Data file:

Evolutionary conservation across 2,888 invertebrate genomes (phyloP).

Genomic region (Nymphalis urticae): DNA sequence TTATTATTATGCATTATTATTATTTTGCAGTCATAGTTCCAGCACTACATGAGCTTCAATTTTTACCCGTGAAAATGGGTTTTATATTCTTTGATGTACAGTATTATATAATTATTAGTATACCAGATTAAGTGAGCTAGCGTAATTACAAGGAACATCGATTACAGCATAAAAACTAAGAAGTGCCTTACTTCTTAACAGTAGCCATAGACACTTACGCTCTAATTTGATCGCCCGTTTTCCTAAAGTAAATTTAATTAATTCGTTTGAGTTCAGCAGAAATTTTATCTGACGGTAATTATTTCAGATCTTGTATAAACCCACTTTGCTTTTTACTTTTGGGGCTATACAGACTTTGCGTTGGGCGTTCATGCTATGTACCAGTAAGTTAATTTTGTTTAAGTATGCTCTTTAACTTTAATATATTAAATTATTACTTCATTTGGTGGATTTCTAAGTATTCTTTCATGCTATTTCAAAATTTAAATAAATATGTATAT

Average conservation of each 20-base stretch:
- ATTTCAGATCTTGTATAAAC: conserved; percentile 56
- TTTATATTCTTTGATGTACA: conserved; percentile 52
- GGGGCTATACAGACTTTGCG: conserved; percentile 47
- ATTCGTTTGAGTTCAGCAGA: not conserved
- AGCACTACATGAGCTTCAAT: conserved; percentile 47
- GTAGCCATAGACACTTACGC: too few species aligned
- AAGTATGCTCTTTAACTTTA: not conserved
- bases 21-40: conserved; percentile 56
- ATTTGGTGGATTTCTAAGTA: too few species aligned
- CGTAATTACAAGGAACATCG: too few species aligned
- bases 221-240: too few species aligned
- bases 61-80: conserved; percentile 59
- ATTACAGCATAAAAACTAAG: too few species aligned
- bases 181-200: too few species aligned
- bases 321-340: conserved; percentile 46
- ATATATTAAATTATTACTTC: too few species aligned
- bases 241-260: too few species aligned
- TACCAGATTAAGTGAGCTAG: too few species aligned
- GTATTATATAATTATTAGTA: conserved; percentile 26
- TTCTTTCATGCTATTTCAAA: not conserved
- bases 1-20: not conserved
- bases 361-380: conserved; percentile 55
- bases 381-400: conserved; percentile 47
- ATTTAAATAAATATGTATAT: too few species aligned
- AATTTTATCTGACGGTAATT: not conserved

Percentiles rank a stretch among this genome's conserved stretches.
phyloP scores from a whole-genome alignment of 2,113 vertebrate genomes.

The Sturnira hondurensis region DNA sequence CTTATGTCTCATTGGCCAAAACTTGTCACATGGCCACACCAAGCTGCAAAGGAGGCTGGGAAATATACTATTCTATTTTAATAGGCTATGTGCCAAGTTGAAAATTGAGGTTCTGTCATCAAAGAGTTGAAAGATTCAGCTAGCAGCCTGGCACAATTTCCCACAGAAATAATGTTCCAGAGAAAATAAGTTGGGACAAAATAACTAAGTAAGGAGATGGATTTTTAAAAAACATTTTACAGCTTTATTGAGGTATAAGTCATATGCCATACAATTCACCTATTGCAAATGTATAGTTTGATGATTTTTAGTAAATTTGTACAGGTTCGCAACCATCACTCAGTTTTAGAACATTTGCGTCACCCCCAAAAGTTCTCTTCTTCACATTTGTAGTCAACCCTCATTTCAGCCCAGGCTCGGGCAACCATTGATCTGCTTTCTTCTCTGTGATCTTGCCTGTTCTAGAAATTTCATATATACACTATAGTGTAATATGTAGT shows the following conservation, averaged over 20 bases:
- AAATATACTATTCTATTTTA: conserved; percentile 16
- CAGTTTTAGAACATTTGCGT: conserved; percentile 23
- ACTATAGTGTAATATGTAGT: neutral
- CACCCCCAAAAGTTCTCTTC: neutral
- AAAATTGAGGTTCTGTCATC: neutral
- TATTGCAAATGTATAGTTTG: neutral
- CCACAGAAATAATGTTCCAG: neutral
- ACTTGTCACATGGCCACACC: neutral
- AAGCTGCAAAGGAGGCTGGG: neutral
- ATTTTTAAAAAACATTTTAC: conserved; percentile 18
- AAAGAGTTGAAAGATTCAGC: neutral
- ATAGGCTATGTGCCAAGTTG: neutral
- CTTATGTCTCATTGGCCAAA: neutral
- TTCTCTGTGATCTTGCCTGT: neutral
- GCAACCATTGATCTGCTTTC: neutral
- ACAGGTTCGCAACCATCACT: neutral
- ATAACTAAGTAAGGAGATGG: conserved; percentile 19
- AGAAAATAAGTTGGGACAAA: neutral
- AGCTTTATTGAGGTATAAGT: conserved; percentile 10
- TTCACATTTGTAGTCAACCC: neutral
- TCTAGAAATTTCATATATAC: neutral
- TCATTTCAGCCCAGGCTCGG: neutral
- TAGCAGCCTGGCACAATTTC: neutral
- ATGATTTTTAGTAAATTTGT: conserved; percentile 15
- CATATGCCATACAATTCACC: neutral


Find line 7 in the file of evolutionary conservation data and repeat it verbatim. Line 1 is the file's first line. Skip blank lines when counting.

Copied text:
- ATTCGTTTGAGTTCAGCAGA: not conserved